Paul Krugman asks a good question:
And now as then, the whole notion [TC: what I call sectoral shift theories] falls apart when you ask why, say, a housing boom – which requires shifting resources into housing – doesn’t produce the same kind of unemployment as a housing bust that shifts resources out of housing.
This of course was also Sraffa's 1932 critique of Hayek. I would cite a few points:
1. Bloom, Floetatto, and Jaimovich focus on factors of confidence and option value in a real business cycle model to help explain the asymmetry. Alex and I present related arguments in our Principles text.
2. Standard models of matching and job search generate cyclical employment behavior in the required manner when combined with varying real shocks; see for instance Mortensen and Pissarides (1994). The asymmetry in these models comes from the difference between job creation and job destruction, which is again related to option value. M&P even build some simulations to show the effects can be quite large and that they fit to some extent with real world data. This is one of the best macro papers of the last twenty years and it is commonly recognized as such.
3. Caballero and Hammour have done relevant work in this area. You may recall their modeled proposition, published in the QJE: "Government incentives to production may alleviate unemployment but exacerbate sclerosis. In contrast, creation incentives increase the pace of reallocation." (As you'll see in a later post, that's not even the main claim I wish to make.) See also this paper.
4. Greg Mankiw, with Ricardo Reis, has some excellent and still undervalued papers on sticky information and business cycles.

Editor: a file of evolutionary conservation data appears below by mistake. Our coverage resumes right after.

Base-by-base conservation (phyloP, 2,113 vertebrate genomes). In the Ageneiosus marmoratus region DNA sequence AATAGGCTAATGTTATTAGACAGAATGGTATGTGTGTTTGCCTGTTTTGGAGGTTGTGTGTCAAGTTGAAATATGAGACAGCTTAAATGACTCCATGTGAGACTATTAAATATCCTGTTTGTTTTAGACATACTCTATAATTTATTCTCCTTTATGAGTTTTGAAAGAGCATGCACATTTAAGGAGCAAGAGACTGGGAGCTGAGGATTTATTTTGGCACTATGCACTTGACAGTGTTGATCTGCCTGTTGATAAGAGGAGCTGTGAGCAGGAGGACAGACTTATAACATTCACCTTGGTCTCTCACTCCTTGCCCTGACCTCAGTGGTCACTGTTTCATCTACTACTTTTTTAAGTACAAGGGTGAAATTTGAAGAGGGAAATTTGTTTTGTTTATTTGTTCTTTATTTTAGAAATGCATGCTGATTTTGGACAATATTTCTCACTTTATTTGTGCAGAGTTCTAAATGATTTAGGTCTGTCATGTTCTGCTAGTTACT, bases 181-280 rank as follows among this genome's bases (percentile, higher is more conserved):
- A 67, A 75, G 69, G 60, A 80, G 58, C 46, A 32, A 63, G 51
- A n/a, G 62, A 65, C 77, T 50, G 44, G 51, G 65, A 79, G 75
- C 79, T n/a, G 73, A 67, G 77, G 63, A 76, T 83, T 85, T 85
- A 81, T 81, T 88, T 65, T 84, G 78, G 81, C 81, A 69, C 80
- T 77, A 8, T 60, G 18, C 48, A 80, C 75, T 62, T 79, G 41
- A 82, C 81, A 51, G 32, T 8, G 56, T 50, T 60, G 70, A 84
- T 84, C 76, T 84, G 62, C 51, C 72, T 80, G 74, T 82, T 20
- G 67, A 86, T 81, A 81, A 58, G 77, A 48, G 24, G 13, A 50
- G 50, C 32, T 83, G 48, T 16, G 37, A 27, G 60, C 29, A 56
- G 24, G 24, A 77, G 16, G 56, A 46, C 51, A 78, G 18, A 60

5. The asymmetry between the upward and downward phases of the cycle was very much a concern of Knut Wicksell in his 1898 Interest and Prices. Wicksell's account, as I understand it, emphasizes the interaction between real and monetary shocks. This is still a better book than most of contemporary macroeconomics.
6. I still believe Krugman is correct in leveling "the asymmetry charge" against Austrian business cycle theory, with its excessive emphasis on monetary tricks. That doesn't mean the asymmetry charge always defeats a sectoral shock theory.
7. I don't think that sectoral shifts explain most business cycles. I was convinced by Christina Romer's work that a lot of downturns are simply the result of contractionary monetary policy at the wrong time. I'm also convinced by the Brainard and Cutler paper that sectoral shifts didn't have much to do with the downturn of the early 1980s. Nor do I think that the recent crisis is all about real shocks or that sectoral shifts explain every aspect of the downturn — hardly. Still, the theory behind real shocks, sectoral shifts and the like has improved a good deal since Schumpeter.
Overall I'm puzzled by Krugman's post in response. Why cite a weak argument by Schumpeter when so much stronger work is available to discuss?
By the way, Schumpeter himself charged that the Keynesians were misunderstanding the real accounts of the business cycle, including Pigou (and I read him as referring to himself as well); see p.944 in his History of Economic Analysis. Schumpeter was a selective re-reader of the past, however, so perhaps Krugman's interpretation of him remains correct.